Within minutes of Johanna Hamilton’s documentary 1971, we are told via intertitle that the film’s subjects—a group of eight anti-war activists who broke into an FBI office and “stole every file”—acted as a kind of proto-Edward Snowden, pre-dating the Pentagon Papers by years and Wikileaks by decades. Their snooping exposed vital information about the Bureau’s illegal covert activities that would shape public opinion about our government as well as the agency’s own actions. Hamilton interviews five of the activists in question (she does not give their last names onscreen, though the Internet is more forthcoming) to reconstruct the events of the night of March 8, 1971, when the ambient noise of the Ali/Frazier “Fight of the Century” provided the soundtrack to one of the most important acts of resistance in the late 20th century. It would eventually facilitate the discovery of the notorious COINTELPRO counterintelligence program and the downfall of J. Edgar Hoover in the public consciousness, and set the precedent for the paranoia, espionage, and mistrust that would define domestic politics throughout the decade and beyond.

And “paranoia” is indeed the right word. Constructed more as a straightforward spy thriller than anything else (a sort of docu-drama Bourne Identity, if you will), 1971 is the story of eight individuals whose lives in the era of Vietnam are defined by mistrust. Calling themselves the Citizens’ Commission to Investigate the FBI, these individuals—John and Bonnie (Raines), Keith (Forsyth), Bill (Davidon), and Bob (Williamson)—are plagued with the suspicion that agent provocateurs are infiltrating their protest activities. They thus set out to expose such surveillance, breaking into an office in Media, Pennsylvania, just outside Philadelphia, the night of the Fight. In spite of the fact that one of their original nine members has dropped out, potentially threatening the entire operation, and that the locks on the doors seemed to be changed (a plot twist straight out of Hollywood), they sneak in, steal thousands of pages of important FBI papers, and then vanish like shadows in the night.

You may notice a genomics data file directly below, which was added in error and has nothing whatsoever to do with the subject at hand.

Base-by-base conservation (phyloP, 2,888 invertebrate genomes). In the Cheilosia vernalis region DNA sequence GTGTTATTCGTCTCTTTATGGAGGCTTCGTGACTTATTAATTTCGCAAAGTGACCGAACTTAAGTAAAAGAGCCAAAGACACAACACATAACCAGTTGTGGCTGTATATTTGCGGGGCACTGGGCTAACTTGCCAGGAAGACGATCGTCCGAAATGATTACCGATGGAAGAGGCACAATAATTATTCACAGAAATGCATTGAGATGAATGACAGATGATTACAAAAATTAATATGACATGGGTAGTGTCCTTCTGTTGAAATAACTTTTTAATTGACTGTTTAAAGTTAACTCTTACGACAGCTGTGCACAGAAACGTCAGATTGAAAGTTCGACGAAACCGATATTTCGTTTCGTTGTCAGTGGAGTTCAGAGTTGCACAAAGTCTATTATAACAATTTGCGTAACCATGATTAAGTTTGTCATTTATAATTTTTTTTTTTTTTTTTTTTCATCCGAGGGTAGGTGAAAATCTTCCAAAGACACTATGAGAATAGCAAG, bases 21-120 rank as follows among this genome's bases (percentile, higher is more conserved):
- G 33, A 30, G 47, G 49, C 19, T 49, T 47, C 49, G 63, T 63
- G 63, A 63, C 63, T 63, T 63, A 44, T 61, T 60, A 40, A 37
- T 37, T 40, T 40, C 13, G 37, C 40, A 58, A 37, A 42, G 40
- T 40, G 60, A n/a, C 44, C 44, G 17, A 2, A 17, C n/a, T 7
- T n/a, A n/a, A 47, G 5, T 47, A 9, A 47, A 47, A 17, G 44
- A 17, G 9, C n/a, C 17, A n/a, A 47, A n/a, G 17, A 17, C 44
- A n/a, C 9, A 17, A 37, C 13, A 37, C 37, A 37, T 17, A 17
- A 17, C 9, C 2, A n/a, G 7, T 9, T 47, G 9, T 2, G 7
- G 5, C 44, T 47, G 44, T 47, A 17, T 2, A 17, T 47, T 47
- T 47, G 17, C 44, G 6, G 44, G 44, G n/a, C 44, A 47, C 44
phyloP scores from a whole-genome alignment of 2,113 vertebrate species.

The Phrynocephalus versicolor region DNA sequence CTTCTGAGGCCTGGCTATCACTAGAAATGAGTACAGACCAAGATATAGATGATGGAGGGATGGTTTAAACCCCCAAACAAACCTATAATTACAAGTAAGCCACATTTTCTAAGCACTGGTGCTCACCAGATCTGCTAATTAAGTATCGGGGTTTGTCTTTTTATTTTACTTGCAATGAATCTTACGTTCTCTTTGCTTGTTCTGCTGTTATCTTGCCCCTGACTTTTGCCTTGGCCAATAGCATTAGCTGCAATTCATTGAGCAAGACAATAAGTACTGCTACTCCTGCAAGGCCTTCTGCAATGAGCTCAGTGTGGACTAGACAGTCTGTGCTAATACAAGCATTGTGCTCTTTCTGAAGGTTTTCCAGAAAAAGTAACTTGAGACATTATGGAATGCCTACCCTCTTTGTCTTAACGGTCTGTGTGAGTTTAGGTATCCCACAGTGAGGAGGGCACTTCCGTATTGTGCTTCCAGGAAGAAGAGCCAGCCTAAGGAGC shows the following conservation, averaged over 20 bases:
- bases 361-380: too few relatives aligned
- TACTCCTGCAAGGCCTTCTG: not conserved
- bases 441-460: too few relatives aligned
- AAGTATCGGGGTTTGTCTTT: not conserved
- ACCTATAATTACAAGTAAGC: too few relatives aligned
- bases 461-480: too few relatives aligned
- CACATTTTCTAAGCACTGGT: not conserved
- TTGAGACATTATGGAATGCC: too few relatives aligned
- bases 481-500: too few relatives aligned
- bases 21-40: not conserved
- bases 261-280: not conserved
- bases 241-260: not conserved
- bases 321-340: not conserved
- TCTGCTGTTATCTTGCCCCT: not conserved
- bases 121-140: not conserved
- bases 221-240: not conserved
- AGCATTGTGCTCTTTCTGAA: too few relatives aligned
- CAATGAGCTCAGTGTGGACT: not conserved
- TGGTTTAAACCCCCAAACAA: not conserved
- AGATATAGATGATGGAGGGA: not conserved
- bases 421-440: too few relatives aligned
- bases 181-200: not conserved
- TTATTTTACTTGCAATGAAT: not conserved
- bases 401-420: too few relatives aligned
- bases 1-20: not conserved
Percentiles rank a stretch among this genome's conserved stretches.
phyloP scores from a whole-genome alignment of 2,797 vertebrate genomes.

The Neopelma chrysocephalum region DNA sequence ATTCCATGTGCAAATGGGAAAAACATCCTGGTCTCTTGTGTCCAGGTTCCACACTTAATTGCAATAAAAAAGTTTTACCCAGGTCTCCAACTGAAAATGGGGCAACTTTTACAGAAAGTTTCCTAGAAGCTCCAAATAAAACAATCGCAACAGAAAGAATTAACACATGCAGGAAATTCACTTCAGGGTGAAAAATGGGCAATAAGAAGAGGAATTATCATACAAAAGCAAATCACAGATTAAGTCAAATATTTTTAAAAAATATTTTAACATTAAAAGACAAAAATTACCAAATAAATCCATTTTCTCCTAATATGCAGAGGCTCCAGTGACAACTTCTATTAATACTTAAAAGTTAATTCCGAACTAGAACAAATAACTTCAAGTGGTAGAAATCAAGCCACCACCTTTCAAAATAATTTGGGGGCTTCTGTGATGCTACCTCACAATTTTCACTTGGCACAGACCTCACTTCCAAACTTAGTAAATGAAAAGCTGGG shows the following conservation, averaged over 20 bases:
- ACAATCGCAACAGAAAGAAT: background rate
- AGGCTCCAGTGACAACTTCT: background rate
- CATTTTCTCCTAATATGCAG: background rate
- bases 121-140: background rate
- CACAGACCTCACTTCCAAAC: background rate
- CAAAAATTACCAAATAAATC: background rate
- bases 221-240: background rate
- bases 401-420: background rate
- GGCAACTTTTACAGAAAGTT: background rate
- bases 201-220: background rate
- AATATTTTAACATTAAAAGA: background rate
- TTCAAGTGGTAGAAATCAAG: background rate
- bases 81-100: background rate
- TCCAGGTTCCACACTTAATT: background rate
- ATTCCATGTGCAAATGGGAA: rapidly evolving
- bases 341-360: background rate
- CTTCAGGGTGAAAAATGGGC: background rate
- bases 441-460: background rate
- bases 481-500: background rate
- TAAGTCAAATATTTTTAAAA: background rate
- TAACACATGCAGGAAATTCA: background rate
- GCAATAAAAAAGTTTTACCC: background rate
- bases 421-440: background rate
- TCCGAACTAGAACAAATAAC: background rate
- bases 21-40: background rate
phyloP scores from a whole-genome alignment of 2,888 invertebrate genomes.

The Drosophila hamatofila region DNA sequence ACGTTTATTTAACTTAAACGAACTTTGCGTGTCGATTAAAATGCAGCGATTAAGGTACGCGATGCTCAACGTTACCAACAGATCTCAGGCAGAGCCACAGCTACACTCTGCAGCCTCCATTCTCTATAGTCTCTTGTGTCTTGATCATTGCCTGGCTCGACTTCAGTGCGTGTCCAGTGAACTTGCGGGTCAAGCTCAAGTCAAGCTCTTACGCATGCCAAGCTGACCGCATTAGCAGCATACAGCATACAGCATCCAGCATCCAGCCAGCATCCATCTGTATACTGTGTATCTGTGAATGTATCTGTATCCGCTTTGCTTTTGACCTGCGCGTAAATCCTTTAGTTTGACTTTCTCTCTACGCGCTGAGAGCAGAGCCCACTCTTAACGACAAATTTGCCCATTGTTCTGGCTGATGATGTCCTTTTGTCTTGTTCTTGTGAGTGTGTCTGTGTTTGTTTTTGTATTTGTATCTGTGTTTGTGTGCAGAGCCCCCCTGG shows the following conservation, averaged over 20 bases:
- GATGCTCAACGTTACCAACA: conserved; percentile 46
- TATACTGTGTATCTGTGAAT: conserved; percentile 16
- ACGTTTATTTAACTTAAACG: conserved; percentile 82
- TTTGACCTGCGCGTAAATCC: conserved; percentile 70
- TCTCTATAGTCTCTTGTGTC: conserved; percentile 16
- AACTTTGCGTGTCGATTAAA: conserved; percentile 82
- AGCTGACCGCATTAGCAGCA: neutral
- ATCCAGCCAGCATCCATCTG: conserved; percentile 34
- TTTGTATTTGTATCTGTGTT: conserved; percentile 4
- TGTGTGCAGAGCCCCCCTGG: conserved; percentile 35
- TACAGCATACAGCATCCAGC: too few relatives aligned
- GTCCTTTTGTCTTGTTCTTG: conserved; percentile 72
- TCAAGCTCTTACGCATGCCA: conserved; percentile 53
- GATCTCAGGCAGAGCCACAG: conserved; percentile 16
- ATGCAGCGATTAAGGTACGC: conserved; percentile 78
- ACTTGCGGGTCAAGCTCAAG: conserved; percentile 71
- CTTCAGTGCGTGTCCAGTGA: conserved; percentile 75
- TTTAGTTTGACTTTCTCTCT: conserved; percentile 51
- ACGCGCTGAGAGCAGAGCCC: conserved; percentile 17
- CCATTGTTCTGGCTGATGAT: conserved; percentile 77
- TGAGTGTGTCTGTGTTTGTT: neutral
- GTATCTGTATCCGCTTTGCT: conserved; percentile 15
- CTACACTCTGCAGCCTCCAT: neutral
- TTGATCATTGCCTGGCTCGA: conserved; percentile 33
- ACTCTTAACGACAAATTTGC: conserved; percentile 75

The waiting game ensues, during which the investigation inches slowly in circles around them. The notorious ninth member, key to their freedom or incarceration, reveals his trepidations about remaining silent, confiding to John—a former university professor whose heavy-lidded eyes, confident baritone, and measured speaking voice make him the film’s de facto narrator—that he may even turn the group in. Bob and Keith participate in the landmark Camden break-in, in which 28 people are arrested in connection with a draft office raid in New Jersey, only to be acquitted by a jury in an obvious referendum on the Vietnam War. In a true spy thriller twist, the Xerox company is able to use the distinct markings left by photocopiers to identify exactly which machines were used to make the copies the group sent to the media (with only the Washington Post daring to publish). But despite the close calls, in spite of the intrigue, they remain undiscovered, unconvicted, and free. The case goes all the way to Congress, discrediting the FBI and temporarily interrupting the covert activities of the U.S. government on domestic soil.